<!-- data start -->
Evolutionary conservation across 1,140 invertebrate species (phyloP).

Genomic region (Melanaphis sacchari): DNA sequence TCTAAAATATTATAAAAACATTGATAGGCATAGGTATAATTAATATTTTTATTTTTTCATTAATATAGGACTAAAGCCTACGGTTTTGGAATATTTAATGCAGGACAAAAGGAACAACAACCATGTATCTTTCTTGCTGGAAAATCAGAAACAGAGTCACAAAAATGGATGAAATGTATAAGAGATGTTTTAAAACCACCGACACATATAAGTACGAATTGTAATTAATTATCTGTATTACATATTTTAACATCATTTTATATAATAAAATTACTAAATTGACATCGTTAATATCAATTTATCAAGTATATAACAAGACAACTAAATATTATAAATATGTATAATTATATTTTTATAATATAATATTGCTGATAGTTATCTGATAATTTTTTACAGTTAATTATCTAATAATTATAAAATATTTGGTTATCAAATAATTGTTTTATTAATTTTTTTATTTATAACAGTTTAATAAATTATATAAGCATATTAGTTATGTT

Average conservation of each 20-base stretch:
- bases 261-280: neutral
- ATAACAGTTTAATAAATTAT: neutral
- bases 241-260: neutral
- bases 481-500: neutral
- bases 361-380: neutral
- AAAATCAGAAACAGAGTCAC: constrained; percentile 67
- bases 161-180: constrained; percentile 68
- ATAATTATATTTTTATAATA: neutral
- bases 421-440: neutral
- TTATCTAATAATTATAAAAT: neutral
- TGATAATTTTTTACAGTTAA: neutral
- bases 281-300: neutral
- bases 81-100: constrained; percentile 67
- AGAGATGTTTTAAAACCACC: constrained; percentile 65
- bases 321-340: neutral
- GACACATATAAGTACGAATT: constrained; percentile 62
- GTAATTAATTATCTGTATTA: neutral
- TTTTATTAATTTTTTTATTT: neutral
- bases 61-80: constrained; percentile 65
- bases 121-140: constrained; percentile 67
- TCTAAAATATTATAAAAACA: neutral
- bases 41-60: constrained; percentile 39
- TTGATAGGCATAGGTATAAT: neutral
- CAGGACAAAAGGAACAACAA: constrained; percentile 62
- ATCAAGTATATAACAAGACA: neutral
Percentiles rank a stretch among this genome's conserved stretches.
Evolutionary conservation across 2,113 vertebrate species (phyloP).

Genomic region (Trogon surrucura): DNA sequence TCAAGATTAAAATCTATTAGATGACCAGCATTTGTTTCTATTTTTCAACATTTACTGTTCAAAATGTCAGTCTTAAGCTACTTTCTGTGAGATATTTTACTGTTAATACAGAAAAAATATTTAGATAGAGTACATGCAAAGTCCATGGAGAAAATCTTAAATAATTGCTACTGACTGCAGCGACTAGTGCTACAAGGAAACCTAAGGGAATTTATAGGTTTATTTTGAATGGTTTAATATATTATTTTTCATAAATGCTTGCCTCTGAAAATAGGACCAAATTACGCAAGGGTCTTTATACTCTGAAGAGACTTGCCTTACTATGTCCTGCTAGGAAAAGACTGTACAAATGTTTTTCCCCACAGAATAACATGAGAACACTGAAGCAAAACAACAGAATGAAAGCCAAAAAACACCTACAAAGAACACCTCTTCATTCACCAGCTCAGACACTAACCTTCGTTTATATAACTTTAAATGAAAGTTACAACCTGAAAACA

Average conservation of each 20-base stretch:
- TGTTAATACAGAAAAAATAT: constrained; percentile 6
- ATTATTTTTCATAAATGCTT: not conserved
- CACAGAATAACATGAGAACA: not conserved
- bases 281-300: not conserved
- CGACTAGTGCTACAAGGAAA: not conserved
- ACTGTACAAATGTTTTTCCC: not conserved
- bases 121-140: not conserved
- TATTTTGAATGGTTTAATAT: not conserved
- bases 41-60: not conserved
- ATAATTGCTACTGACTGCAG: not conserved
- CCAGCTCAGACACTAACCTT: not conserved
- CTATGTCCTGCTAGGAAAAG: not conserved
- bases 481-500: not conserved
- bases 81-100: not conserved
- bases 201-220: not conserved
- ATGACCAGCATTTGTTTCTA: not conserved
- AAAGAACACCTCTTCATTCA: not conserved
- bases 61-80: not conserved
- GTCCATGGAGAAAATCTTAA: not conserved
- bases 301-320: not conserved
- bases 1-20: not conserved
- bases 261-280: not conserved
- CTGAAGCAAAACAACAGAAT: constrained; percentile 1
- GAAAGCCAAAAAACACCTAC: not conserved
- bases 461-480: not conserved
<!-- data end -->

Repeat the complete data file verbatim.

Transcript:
Evolutionary conservation across 1,140 invertebrate species (phyloP).

Genomic region (Melanaphis sacchari): DNA sequence TCTAAAATATTATAAAAACATTGATAGGCATAGGTATAATTAATATTTTTATTTTTTCATTAATATAGGACTAAAGCCTACGGTTTTGGAATATTTAATGCAGGACAAAAGGAACAACAACCATGTATCTTTCTTGCTGGAAAATCAGAAACAGAGTCACAAAAATGGATGAAATGTATAAGAGATGTTTTAAAACCACCGACACATATAAGTACGAATTGTAATTAATTATCTGTATTACATATTTTAACATCATTTTATATAATAAAATTACTAAATTGACATCGTTAATATCAATTTATCAAGTATATAACAAGACAACTAAATATTATAAATATGTATAATTATATTTTTATAATATAATATTGCTGATAGTTATCTGATAATTTTTTACAGTTAATTATCTAATAATTATAAAATATTTGGTTATCAAATAATTGTTTTATTAATTTTTTTATTTATAACAGTTTAATAAATTATATAAGCATATTAGTTATGTT

Average conservation of each 20-base stretch:
- bases 261-280: neutral
- ATAACAGTTTAATAAATTAT: neutral
- bases 241-260: neutral
- bases 481-500: neutral
- bases 361-380: neutral
- AAAATCAGAAACAGAGTCAC: constrained; percentile 67
- bases 161-180: constrained; percentile 68
- ATAATTATATTTTTATAATA: neutral
- bases 421-440: neutral
- TTATCTAATAATTATAAAAT: neutral
- TGATAATTTTTTACAGTTAA: neutral
- bases 281-300: neutral
- bases 81-100: constrained; percentile 67
- AGAGATGTTTTAAAACCACC: constrained; percentile 65
- bases 321-340: neutral
- GACACATATAAGTACGAATT: constrained; percentile 62
- GTAATTAATTATCTGTATTA: neutral
- TTTTATTAATTTTTTTATTT: neutral
- bases 61-80: constrained; percentile 65
- bases 121-140: constrained; percentile 67
- TCTAAAATATTATAAAAACA: neutral
- bases 41-60: constrained; percentile 39
- TTGATAGGCATAGGTATAAT: neutral
- CAGGACAAAAGGAACAACAA: constrained; percentile 62
- ATCAAGTATATAACAAGACA: neutral
Percentiles rank a stretch among this genome's conserved stretches.
Evolutionary conservation across 2,113 vertebrate species (phyloP).

Genomic region (Trogon surrucura): DNA sequence TCAAGATTAAAATCTATTAGATGACCAGCATTTGTTTCTATTTTTCAACATTTACTGTTCAAAATGTCAGTCTTAAGCTACTTTCTGTGAGATATTTTACTGTTAATACAGAAAAAATATTTAGATAGAGTACATGCAAAGTCCATGGAGAAAATCTTAAATAATTGCTACTGACTGCAGCGACTAGTGCTACAAGGAAACCTAAGGGAATTTATAGGTTTATTTTGAATGGTTTAATATATTATTTTTCATAAATGCTTGCCTCTGAAAATAGGACCAAATTACGCAAGGGTCTTTATACTCTGAAGAGACTTGCCTTACTATGTCCTGCTAGGAAAAGACTGTACAAATGTTTTTCCCCACAGAATAACATGAGAACACTGAAGCAAAACAACAGAATGAAAGCCAAAAAACACCTACAAAGAACACCTCTTCATTCACCAGCTCAGACACTAACCTTCGTTTATATAACTTTAAATGAAAGTTACAACCTGAAAACA

Average conservation of each 20-base stretch:
- TGTTAATACAGAAAAAATAT: constrained; percentile 6
- ATTATTTTTCATAAATGCTT: not conserved
- CACAGAATAACATGAGAACA: not conserved
- bases 281-300: not conserved
- CGACTAGTGCTACAAGGAAA: not conserved
- ACTGTACAAATGTTTTTCCC: not conserved
- bases 121-140: not conserved
- TATTTTGAATGGTTTAATAT: not conserved
- bases 41-60: not conserved
- ATAATTGCTACTGACTGCAG: not conserved
- CCAGCTCAGACACTAACCTT: not conserved
- CTATGTCCTGCTAGGAAAAG: not conserved
- bases 481-500: not conserved
- bases 81-100: not conserved
- bases 201-220: not conserved
- ATGACCAGCATTTGTTTCTA: not conserved
- AAAGAACACCTCTTCATTCA: not conserved
- bases 61-80: not conserved
- GTCCATGGAGAAAATCTTAA: not conserved
- bases 301-320: not conserved
- bases 1-20: not conserved
- bases 261-280: not conserved
- CTGAAGCAAAACAACAGAAT: constrained; percentile 1
- GAAAGCCAAAAAACACCTAC: not conserved
- bases 461-480: not conserved